Primary function of the nervous system
The essential aim of the nervous system is to keep a living organism alive (1). Why? So we may achieve at least one fundamental goal in life that is, to successfully reproduce a new living organism. However, it isn't the only goal to achieve in life. In reality, we all know that there has to be other goals a human being must set, pursue, and achieve in his/her lifetime. Obviously, in the short-term, fundamental goals such as finding food will be essential to our survival. In the long-term, hopefully all human beings will eventually want to achieve the ultimate goals of who we are, what our purpose is in the Universe, and where we are heading given the way the Universe beckons us to find out more and discover new insights we have never seen before. At any rate, it is true that from a purely biological point-of-view, it is to reproduce. Beyond that, any other goals we reach for is determined by the dreams and aspirations we create in our brain and the decisions we make for ourselves on those things we wish to see become a reality for the benefit of everyone.
To keep itself alive and see to it that such goals are achieved as best we can, the nervous system has to operate along the same principle as in engineering physics: the negative feedback system.
The negative feedback system - how does it work?
The negative feedback system works by gathering sensory information about the environment; processing the sensory information to create or uncover patterns; and responding to the processed information (or patterns) by changing behaviour. It then repeats the process, sensing continuously what changes occurred in the environment as a result of a recent change in behaviour, until equilibrium is reached whereby the needs (or goals) of the organism are satisfied.
It does all this because, in the words of Rene Magritte: 'The mind does not understand its own reason for being." (2)
Behaviour and understanding: the brain's life-long obsession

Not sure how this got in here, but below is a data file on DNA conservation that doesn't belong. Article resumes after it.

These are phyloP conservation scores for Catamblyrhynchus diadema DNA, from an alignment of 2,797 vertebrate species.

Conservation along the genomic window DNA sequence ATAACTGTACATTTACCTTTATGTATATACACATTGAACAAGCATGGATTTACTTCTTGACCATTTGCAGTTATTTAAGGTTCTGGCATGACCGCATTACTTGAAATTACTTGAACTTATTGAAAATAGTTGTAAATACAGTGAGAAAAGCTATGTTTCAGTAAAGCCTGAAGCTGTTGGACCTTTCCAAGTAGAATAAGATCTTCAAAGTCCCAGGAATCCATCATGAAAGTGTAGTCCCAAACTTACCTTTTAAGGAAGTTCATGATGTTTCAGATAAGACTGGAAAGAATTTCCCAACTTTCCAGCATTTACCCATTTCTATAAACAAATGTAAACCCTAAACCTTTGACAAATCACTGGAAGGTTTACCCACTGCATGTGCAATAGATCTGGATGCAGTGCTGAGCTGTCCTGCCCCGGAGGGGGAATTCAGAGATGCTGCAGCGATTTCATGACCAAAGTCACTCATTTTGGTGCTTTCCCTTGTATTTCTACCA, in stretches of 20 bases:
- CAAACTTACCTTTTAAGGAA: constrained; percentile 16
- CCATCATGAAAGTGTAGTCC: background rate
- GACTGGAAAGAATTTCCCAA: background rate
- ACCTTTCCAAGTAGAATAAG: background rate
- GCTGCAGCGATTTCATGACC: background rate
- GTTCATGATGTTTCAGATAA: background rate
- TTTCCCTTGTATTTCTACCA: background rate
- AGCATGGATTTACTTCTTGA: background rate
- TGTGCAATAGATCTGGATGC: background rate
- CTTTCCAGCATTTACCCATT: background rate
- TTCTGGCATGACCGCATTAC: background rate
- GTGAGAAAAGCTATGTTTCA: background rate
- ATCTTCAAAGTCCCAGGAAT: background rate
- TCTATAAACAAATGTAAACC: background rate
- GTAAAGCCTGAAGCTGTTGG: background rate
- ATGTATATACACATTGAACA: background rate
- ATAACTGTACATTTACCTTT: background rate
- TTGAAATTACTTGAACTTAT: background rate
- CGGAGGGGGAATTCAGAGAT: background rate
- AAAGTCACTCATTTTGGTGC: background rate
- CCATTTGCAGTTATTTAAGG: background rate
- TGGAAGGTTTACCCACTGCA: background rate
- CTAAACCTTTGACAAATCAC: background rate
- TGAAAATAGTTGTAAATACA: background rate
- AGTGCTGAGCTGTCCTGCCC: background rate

Neuroscientist and Nobel Laureate Dr Roger Wolcott Sperry, an American professor of psychobiology at the California Institute of Technology, USA, explains the contribution of the brain to the whole organism:
"The brain's primary function is essentially the transforming of sensory patterns into patterns of motor coordination [and other behaviours]....In man, as in the salamander, the primary business of the brain continues to be the governing, directly or indirectly, of overt behaviour." (3)
Behaviour is defined here to mean everything that we do, including physiological responses as well as purposeful actions and thinking. Physiological responses include the activation of biochemical reactions. Purposeful actions include a wide variety of motor control activities such as raising an arm to say, "Hi!" and/or to show a smile on our face. In The Molecular Biology of the Gene, a definitive textbook, we read that:
"...the inescapable conclusion is that we human beings, proud possessors of sophisticated intelligence, will find that our behaviour is governed to some extent by elementary biochemical reactions." (4)
Whatever we do, say or think, no matter what the reason might be, because of its connection to the mind and body, the brain and the rest of the nervous system are all driven by the one solitary fact that they want to survive. To do the best it can in achieving this goal, the brain must understand itself and the environment and ultimately answer the meaning and purpose of our existence in this universe so we may be happy and peacefully be as one in the universe for all times. That is the ultimate goal. Because, with that knowledge, it should be possible to find a way to survive indefinitely. No living cell or organism wants to die. Everything wants to pursue the goal of staying alive. It is natural. The human brain and nervous system is there to understand how and why and to find those patterns. The rest is up to us to support the patterns the brain uncovers and decide how best to ensure our survival is maintained for as long as possible.